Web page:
It’s hard to believe it’s been three years since Analog, Misanthrop’s last stunner of an album, where the German producer taught the largely digitized D&B world a little something about the joys of mods. That said, since we all know COVID years don’t count, it’s really more like 18 months. In an interview with UKF, Misanthrop said that he used the largely show-less COVID time to play even more with his experimental side and, inspired by a couple of unfinished tracks from Analog, Universe was born from that weird pandemic time warp. It’s quite fitting, really.
From the album intro “It’s Okay,” that time warp feel is real as is the experimental composition, as the beatless track features a host of old-timey, vintage sounds; either actual old sound and music loops (you just know Misanthrop has a stack of those) distorted a bit further along with actual clock sounds and a healthy bit of drone and ambient sound design. It announces to the listeners that Universe will not be your average drum & bass album, but that’s literally always true with Misanthrop.
“Jupiter” follows “It’s Okay” and is one of the unfinished Analog tracks and has some similar synths so it’s a good tie-in, connecting 2019 to 2022. It’s still quite different in a lot of ways from the sound of Analog, however, with minimal, tick-tocky drums and a whole chaotic crunchy synth that takes over halfway through and sort of devours the Analog-era stuff. Meanwhile, creepy and ominous vintage sound design plagues the intro and breaks, creating almost a gothic and emotive feel even while the synths are futuristic it’s almost too much. The chaos of the giant planet Jupiter gives this track its namesake and sends the listener through a sonic black hole to this new Universe.
The album doesn’t back down from “Jupiter” in terms of chaotic organized noise, so listeners better have got their bearings in that black hole. The halftime beat of “Undo” just means Misanthrop can pack in more madness, static and eerie space sounds. Spaghettification, anyone? From there, “Into the Sun” is bit of relief with a surprisingly vibey, almost liquid (did we just use the term “liquid” in a Misanthrop review?) and musical tune, which, even though Misanthrop said he didn’t write this album for the dancefloor, will likely see its fair share of play during sunrise or sunset festie sets. This track midway through the album is a clear surrender and ties the two halves together. One probably would have to surrender in some way if one was being shot into the sun.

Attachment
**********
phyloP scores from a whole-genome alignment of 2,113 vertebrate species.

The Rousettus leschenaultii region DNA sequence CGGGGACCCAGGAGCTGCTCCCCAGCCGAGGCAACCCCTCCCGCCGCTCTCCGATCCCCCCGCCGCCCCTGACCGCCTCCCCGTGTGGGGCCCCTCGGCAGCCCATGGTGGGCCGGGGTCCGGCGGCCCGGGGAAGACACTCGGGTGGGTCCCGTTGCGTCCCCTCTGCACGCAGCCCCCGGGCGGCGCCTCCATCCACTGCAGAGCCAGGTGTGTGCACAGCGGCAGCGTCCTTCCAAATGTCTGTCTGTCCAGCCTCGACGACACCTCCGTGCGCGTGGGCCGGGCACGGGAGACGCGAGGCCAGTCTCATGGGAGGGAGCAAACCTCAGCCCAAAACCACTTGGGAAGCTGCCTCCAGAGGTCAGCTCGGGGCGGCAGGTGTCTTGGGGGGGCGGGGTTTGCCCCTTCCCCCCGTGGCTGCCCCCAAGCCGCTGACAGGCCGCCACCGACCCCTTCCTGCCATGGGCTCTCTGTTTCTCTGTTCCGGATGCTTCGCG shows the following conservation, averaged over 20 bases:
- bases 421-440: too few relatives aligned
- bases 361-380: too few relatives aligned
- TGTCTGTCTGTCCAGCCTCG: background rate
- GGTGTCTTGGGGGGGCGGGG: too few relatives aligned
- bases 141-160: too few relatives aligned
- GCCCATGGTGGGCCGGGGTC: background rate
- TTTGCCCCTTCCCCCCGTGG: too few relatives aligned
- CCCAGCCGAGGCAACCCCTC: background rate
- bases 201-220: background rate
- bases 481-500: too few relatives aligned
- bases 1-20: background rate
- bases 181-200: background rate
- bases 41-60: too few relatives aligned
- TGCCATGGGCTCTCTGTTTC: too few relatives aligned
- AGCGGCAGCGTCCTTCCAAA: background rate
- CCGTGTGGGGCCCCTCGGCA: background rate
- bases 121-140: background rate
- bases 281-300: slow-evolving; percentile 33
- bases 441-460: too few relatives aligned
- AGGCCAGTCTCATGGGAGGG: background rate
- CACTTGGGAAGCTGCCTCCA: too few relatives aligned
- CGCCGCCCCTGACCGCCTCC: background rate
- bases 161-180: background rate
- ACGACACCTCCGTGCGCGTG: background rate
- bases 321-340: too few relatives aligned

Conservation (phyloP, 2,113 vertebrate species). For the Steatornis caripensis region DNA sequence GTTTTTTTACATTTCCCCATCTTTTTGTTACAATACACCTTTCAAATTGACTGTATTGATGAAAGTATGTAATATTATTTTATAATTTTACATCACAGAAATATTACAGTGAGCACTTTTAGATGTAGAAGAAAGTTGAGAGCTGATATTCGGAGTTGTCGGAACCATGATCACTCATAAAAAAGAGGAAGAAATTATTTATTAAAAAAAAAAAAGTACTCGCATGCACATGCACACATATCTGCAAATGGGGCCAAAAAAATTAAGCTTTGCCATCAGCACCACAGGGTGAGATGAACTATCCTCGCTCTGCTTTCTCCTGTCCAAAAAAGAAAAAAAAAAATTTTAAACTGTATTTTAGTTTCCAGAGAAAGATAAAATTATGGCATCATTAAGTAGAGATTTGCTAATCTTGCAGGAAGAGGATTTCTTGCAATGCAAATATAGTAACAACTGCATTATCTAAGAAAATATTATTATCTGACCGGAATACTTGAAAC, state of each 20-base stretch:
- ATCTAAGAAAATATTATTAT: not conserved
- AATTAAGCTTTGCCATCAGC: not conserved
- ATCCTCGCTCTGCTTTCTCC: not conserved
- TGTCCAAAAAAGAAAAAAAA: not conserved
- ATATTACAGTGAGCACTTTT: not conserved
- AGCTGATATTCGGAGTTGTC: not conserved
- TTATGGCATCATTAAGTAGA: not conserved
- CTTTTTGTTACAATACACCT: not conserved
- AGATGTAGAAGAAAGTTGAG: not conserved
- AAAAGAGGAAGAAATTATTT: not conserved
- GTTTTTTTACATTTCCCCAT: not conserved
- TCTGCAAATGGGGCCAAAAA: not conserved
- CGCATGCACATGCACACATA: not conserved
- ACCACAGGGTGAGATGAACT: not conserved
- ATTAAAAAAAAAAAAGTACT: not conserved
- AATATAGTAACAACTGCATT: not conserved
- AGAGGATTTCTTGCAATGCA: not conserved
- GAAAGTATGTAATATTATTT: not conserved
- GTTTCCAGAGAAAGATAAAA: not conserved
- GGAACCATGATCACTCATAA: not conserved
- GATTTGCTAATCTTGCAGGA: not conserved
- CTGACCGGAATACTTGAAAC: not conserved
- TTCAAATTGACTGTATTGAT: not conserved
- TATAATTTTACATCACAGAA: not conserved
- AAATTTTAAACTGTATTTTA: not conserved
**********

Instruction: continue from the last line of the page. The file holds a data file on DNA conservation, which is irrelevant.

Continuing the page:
From there the chaos is somewhat stymied, with “Jitters” and “Triumph” more recognizably drum & bass, the slow techno of “Off Course” bringing some much appreciated atmospherics and album closer “Galaxy” a rolling, Tron-like rebirth of sound after the madness of the first half of the album. But there’s one track from that first half still looming.
Our YEDM premiere is “Alert,” another of the unfinished Analog tracks and easily the most recognizable early Misanthrop tie-in on the album. Lashings of “Desert Orgy” and “Sex Sells” will make neuro fans happy, although this track is decidedly not neuro. A bit of a respite amid all the experimental chaos of the first half of Universe, “Alert” is emotive, evocative and intense but doesn’t have all the harsh lines of “Jupiter” or “Undo.” It’s another solid dance track amongst all the experimental work of this album.
No one would blame a listener for taking a bit of time to listen to Universe; it’s a thinker of an album that’s meant to be considered as much as listened to. It’s still quite danceable, however, with tracks like “Alert” and “Into the Sun” likely already being played on dancefloors and punters wondering trying to track ID. Fear not, Misanthrop’s new Universe is almost here.
Universe drops this Friday on Misanthrop and Phace’s Neosignal imprint. Click here to pre-order or pre-save.